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Page history last edited by Nancy Proctor 15 years, 10 months ago

What is better outsourced? 


In many ways deciding what to outsource in a mobile program is the same as for the museum website or any other digital program: if the museum (or department responsible for the program) feels the handheld project is important enough but does not have the resources to outsource, the team will prioritize doing the work in-house over other projects. But if resources are available for outsourcing, or if the museum's attendance is high enough to get a vendor to capitalize the program's development, outsourcing can both give the museum access to specialist skills it does not have in-house, and free the in-house team to work on other projects.  


Certain aspects of the project may benefit in particular from outsourcing - from getting an outside voice and pair of eyes to bring fresh ideas and perspective to the in-house team's work. There can also be political reasons to outsource: an external vendor can often make proposals and judgements on design, etc. which would be difficult for the in-house team to put forward without creating or exacerbating tensions with colleagues.


If resources are available for outsourcing, I would prioritize funding these aspects of a handheld project:


  1. Writing: writing for the ear and writing for a multi-sensory experience (one that combines listening, looking at exhibits, watching videos or seeing details and graphics on the handheld screen) for a mobile experience requires a different approach and tone than writing for wall labels, catalogues, or scholarly texts. Sometimes an accomplished print writer can make the move to mobile multimedia easily, but not always. The 'story' of the program is its foundation, and needs to be strong, so I'd invest first & foremost in a good script from a writer experienced in mobile interpretation.
  2. Post-production: a great sound engineer or video editor can work wonders, especially if the assets used in the mobile program come from disparate sources. A truly talented collaborator will not only ensure that audio, light and color levels are balanced across the program and that the individual assets are as 'clean' and individually clear as possible, but will also know how to combine them with the right amount of pause between elements, adding the right music or sound effect, for example, that fades up or down at just the right moment. "Timing is everything" and an experienced professional can ensure that your mobile program tells its story at the right pace for maximum impact.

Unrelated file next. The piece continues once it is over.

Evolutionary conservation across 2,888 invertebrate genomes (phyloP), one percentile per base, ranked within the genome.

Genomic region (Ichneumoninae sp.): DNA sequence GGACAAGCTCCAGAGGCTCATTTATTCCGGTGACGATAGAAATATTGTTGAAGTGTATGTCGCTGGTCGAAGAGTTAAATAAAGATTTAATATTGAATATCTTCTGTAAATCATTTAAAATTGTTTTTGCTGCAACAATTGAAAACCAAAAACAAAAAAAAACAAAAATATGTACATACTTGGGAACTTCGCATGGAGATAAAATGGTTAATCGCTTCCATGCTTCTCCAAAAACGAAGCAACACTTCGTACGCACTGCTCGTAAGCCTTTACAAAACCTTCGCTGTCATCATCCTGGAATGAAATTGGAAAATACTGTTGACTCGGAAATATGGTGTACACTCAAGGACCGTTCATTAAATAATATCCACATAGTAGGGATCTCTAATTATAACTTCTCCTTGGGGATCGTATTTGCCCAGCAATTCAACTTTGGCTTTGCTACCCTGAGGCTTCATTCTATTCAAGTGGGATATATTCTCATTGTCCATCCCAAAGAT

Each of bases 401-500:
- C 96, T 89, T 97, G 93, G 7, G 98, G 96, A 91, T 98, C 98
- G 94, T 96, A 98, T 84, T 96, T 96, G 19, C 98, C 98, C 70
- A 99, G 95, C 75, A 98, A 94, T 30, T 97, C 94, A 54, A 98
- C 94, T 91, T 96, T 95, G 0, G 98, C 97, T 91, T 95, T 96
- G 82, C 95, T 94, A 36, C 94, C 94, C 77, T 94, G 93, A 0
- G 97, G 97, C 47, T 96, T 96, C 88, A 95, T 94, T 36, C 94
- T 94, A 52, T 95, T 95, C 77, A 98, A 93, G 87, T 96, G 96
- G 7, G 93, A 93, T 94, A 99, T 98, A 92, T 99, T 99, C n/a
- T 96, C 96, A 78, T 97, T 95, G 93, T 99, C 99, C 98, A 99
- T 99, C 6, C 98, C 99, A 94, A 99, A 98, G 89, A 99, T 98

3. Interface design: As we all have experienced, a poorly designed UI can make the experience of even great content frustrating and 'not worth it'. Good interface design is an art that comes from experience on the given platform. In other words, the ability to design for web interfaces does not necessarily translate into strong designs for a small, mobile screen, if the designer simply conceives of the handheld interface as a reduced version of a website. A good mobile interface designer will have worked with mobile experiences and small devices long enough to recognize their specificity, and design accordingly. Also, in my experience, interface design can quickly become a political hot potato in the museum, so it may be expedient to outsource in order to preserve good internal working relations with one's colleagues! 
  4. Research: I am tempted to list this as the first most important element of the project to consider outsourcing, because we shouldn't undertake such an expensive (in time and/or resources) initiative without understanding why we're doing it, and what we hope to accomplish - based on real visitor and museum needs. That said, research is so important that I think every museum should develop in-house resources for doing it: training the existing team and/or creating a new research-oriented position where possible. But the point here is, don't develop anything without reference to visitor research, or you risk ending up with a 'technology for technology's sake' program or a half-baked tour (how many of those have we taken?) that no one likes or takes, and which simply undermines your credibility when you next ask for resources for a new program's development. - Nancy Proctor, Smithsonian American Art Museum




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